SALT LAKE CITY — Every time Amy Beckstead sees videos of mass shootings like in Texas and Ohio, she thinks about the day she survived the 2017 Las Vegas shooting.
The feeling was hopeless, she said, not knowing for hours if she was going to live or die.
“Just expecting at any point to be shot,” she said.
Considered the deadliest mass shooting in the United States, the attack killed 58 people and wounded 851.
Beckstead is still healing.
“Once you go through something like that, it never goes away,” she said. “It doesn’t matter where you’re going — for me, it’s just always in the back of my mind.”
Watching two mass shootings within 24 hours of each other brings an overwhelming sadness and heartbreak. Beckstead said she tries to learn the names of the victims and their family backgrounds, bonding with an uncommon group of survivors.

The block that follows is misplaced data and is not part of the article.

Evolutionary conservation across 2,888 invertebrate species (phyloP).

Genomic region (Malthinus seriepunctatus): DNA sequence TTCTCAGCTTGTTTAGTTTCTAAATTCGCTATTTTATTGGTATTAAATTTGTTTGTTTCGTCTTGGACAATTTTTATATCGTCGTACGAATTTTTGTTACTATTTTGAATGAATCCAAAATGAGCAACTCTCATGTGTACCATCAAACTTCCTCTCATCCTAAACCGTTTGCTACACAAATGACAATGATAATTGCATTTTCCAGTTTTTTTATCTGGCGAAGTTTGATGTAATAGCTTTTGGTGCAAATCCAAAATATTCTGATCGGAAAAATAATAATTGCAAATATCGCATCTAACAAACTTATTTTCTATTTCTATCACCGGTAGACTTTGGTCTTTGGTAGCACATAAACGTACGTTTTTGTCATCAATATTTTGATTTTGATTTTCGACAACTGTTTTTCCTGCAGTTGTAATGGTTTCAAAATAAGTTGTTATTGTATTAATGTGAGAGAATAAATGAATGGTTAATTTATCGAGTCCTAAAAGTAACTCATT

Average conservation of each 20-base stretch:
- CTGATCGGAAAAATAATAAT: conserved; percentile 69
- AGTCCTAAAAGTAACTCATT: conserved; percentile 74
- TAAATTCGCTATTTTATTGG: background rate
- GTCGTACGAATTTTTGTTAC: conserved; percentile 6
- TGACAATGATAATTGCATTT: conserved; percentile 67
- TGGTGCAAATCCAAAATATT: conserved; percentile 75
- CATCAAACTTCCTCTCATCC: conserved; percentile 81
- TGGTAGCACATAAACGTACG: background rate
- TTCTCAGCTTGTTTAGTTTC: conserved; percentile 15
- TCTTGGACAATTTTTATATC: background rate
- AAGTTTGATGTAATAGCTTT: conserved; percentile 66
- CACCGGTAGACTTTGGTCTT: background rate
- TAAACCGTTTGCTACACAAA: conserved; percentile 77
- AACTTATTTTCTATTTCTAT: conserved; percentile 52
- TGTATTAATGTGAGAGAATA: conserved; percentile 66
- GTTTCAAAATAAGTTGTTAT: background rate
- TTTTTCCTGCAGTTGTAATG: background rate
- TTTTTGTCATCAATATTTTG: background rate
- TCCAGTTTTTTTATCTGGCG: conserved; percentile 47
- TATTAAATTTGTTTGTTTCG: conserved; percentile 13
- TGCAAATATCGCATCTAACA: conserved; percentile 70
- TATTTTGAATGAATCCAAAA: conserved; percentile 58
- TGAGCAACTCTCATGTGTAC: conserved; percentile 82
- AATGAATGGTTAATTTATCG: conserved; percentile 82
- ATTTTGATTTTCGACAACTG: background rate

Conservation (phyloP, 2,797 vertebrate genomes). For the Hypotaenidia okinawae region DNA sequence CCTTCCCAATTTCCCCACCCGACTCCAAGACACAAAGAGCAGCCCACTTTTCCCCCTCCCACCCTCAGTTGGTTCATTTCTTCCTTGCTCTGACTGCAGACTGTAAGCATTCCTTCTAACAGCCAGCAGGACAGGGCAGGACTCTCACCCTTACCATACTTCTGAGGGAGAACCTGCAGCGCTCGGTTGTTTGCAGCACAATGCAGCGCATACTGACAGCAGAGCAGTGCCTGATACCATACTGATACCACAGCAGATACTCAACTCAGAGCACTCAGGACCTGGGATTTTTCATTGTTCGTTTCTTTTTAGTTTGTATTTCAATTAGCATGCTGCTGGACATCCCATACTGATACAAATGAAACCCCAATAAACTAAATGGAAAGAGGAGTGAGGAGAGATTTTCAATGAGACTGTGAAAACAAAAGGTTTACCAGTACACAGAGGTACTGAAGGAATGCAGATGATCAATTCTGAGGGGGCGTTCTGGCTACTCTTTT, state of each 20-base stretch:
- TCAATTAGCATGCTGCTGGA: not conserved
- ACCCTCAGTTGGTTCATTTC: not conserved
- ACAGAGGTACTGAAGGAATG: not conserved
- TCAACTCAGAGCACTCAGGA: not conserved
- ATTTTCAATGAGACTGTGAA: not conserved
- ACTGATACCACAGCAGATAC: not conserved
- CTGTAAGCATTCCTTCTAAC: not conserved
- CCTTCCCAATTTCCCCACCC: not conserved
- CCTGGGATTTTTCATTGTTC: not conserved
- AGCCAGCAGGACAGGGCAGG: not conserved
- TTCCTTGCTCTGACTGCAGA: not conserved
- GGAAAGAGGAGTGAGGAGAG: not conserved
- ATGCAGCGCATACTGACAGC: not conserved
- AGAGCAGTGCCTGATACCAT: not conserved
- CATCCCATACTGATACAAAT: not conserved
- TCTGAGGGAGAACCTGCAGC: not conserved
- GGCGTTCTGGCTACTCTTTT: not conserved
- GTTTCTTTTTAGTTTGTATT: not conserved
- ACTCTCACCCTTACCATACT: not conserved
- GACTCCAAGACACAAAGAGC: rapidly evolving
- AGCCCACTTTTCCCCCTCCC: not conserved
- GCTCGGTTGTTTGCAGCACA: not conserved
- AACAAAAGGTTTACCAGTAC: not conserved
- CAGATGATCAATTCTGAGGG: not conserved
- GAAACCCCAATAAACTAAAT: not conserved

“You shared this similar experience, so that unites you,” she said.
It’s hard for her to watch news coverage, she still sometimes feels fear, and sometimes struggles to put into words what she is feeling.
“I’ve been determined to not let it change my life,” said Beckstead.
Being "Vegas Strong" — a phrase coined by survivors and supporters after the 2017 shooting — and reaching out to survivors to become strong together, Beckstead said each person heals differently but hopes they know they are never alone.
“Our hearts feel for those people who are going through what we went through,” she said.